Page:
In the Diocese of Mende (1863), in southeast France, some practical reasons that will sound quite familiar to us were given to put off Confirmation:
It is often good and useful not to admit children to confirmation immediately after first communion, in order to keep them longer in catechism class and thus to complete their religious education.
The problem with these practical reasons is that they can lead to semi-Pelagianism. The sacrament of Confirmation turns into a mere ratification or recognition of human achievement – reaching a certain standard of rationality or natural age (see, perhaps, the justifiable concern of our present Catechism, n. 308). Furthermore, the reception of Confirmation after First Communion did challenge historical precedent. Rome generally wanted Confirmation to precede First Communion because of tradition. In an alternative history, the First Vatican Council would have taken up the matter (although one does hesitate before using “First Vatican Council” and “alternative history” in the same sentence). In any case, the Council did not and nothing was promulgated about the practice. But a schema for the Council reads:
Since in some places a custom contrary to the perpetual practice of the church has grown up, in which confirmation is administered by an absurd order only to those who have already been admitted to the most holy sacrament of the Eucharist, we wish this to be corrected completely; especially since one who has already begun to fight against the enemy should not be kept from armor. It should be clear, as St Thomas Aquinas says, that many in the age of childhood have fought bravely for the sake of Christ because of the strength of the Holy Spirit they have received.
Likewise, Pope Leo XIII wrote to the Bishop of Marseilles, approving his decision to celebrate Confirmation before First Communion. The Pope noted – as had the schema – that the “faithful, even from the tender years, have a need ‘to be clothed with strength from on high.’” Leo also wrote, “Moreover, adolescents having thus been confirmed become more conformable to understanding precepts, and more fit for receiving the Eucharist afterwards, and they grasp more abundant benefits from what they receive.” Most directly, in 1932, the Sacred Congregation on Sacraments said, “It is truly opportune and more conformable to the nature and effects of the sacrament of confirmation, that children should only approach the sacred table for the first time after the reception of the sacrament of confirmation …”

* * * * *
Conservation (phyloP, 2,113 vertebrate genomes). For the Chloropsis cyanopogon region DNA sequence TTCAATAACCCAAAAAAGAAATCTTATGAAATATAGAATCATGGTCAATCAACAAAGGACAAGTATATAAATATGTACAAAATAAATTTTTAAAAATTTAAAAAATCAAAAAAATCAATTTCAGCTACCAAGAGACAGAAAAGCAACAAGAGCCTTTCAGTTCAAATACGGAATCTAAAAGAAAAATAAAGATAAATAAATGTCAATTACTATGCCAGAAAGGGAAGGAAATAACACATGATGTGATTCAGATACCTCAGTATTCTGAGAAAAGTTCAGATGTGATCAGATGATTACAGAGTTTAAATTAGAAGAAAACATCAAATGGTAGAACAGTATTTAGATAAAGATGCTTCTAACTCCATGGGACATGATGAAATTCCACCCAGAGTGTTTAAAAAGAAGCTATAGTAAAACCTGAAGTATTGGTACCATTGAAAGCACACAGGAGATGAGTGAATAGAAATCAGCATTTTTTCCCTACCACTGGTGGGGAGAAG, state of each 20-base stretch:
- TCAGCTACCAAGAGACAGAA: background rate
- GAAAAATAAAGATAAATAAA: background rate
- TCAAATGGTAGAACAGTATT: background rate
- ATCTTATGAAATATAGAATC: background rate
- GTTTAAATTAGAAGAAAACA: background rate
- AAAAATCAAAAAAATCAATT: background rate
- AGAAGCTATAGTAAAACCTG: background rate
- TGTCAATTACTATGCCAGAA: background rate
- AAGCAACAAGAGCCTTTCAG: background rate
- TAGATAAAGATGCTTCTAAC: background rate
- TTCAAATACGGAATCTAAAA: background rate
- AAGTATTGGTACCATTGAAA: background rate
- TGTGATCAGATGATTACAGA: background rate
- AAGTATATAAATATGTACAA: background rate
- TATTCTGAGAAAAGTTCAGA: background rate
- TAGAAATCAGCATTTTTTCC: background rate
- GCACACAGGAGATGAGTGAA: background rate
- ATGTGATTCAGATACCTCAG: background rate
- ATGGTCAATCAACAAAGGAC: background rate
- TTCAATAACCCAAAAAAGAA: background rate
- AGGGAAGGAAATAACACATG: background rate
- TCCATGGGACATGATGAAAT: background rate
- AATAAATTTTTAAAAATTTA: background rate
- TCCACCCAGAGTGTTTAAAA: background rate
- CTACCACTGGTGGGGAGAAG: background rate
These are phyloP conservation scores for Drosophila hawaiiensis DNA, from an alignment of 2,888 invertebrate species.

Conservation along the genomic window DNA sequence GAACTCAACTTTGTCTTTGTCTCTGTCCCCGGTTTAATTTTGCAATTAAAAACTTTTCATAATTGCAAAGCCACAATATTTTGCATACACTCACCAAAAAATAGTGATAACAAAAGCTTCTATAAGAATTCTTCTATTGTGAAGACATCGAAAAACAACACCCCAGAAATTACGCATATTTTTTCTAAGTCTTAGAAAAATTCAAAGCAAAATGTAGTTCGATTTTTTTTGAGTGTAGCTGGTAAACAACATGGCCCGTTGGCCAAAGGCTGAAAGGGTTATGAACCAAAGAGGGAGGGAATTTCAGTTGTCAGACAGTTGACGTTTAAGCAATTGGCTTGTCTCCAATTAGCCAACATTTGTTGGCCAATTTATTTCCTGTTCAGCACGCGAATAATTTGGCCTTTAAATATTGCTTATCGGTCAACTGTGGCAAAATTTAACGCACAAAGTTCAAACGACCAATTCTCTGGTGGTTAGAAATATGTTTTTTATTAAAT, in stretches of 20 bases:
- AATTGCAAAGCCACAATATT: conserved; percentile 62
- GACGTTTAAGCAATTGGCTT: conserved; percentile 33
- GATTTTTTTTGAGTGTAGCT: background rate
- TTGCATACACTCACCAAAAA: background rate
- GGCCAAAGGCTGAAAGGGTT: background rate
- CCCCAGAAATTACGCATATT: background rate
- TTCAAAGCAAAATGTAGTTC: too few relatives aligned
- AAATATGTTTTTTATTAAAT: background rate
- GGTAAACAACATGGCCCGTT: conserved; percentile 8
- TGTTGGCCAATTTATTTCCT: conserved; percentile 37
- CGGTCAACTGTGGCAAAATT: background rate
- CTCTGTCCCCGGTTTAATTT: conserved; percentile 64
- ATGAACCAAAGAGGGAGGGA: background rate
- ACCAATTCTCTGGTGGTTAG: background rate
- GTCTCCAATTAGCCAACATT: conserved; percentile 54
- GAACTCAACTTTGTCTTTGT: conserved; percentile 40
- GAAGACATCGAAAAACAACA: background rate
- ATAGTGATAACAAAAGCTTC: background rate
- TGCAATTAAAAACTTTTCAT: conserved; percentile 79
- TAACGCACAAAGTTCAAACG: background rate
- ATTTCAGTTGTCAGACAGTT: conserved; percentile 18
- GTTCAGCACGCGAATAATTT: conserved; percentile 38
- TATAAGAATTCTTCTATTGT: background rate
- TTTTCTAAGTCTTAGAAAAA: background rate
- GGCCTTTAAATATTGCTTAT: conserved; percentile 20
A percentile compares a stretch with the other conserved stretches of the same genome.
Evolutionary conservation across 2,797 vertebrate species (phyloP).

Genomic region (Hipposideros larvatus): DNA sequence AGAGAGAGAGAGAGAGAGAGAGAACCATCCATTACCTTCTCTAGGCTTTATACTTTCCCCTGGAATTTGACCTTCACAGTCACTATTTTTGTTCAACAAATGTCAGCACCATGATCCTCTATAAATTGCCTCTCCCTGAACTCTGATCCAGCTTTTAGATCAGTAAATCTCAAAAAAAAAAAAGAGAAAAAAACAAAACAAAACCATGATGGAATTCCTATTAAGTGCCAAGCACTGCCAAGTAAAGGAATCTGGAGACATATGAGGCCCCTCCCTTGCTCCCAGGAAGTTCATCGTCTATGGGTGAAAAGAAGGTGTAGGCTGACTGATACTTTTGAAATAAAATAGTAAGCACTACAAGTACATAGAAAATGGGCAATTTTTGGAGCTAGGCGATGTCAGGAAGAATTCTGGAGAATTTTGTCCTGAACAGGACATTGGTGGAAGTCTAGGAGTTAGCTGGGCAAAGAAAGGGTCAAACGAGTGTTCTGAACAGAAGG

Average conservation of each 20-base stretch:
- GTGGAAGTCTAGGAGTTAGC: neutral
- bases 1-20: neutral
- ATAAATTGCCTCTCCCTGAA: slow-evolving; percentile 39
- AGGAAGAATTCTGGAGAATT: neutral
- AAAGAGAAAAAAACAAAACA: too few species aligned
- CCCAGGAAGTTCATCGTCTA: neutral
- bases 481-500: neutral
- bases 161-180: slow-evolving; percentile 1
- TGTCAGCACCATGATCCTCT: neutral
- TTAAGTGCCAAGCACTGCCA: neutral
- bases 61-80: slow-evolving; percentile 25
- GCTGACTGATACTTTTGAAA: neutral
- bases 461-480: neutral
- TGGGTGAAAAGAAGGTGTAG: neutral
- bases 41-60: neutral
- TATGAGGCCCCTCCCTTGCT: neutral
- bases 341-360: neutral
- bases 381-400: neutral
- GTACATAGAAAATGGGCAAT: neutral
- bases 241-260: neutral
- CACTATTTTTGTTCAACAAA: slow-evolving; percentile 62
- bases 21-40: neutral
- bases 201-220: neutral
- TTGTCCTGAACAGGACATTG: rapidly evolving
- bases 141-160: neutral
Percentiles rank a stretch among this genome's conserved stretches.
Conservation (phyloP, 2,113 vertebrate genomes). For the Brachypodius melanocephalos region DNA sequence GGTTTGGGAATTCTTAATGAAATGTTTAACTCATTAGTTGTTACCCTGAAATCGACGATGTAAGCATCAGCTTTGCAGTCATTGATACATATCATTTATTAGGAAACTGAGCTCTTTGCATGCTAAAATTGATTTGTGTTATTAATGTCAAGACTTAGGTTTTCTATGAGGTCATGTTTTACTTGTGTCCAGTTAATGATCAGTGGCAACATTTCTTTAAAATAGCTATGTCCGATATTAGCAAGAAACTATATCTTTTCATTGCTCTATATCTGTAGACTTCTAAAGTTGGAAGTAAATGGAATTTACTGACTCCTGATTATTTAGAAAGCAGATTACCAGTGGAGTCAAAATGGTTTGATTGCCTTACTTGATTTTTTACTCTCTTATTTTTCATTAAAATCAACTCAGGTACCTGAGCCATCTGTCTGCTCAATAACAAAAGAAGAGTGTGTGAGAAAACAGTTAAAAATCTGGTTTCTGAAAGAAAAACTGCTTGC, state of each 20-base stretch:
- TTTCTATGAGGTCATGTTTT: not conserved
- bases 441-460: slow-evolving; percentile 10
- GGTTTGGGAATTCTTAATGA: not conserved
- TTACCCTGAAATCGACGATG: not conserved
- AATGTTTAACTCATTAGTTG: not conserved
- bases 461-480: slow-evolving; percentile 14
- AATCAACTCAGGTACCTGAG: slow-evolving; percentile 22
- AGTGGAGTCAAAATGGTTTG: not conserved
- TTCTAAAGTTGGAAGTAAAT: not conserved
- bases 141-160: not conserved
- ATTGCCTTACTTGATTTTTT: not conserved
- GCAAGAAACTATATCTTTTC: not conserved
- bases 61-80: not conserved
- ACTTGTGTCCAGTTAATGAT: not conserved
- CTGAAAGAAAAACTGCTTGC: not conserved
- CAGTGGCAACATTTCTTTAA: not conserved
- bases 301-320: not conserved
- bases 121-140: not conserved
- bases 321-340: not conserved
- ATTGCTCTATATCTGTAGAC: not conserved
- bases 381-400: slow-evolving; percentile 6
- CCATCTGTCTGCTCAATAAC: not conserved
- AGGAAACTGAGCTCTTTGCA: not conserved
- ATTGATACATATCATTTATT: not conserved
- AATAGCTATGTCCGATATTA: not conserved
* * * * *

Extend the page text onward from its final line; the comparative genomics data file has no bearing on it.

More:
As Fr Turner says, we see two tendencies. Regional councils postpone Confirmation for practical reasons. Rome argues the opposite for traditional reasons. What about Vatican II? There isn’t anything from the Second Vatican Council that would mandate receiving Confirmation after First Communion, save, perhaps, for a line about Christian initiation being “completed” in Confirmation (in the Rite of Confirmation). Turner writes, “Every other statement from the Council, and even the ordering of chapters in the Code of Canon Law, places confirmation between baptism and first communion.” And Presbyterorum Ordinis would seem to suggest that the Eucharist brings Christian initiation to completion. One can also say that, after the Second Vatican Council, Latin Rite Christians should also be more aware of the more continuous practice in the Eastern Church, where Confirmation is celebrated before First Communion.
We do have another consideration, as Pope Benedict reminded us in Sacramentum Caritatis: What practice is more likely to make us realize the centrality of the Eucharist?
What do you think? When should the faithful receive the sacrament of Confirmation? How should we sequence the sacraments of Christian initiation? (Presently, Confirmation is received before Holy Communion in all Eastern rites, and, in the Latin rite, when the three sacraments of initiation are received together).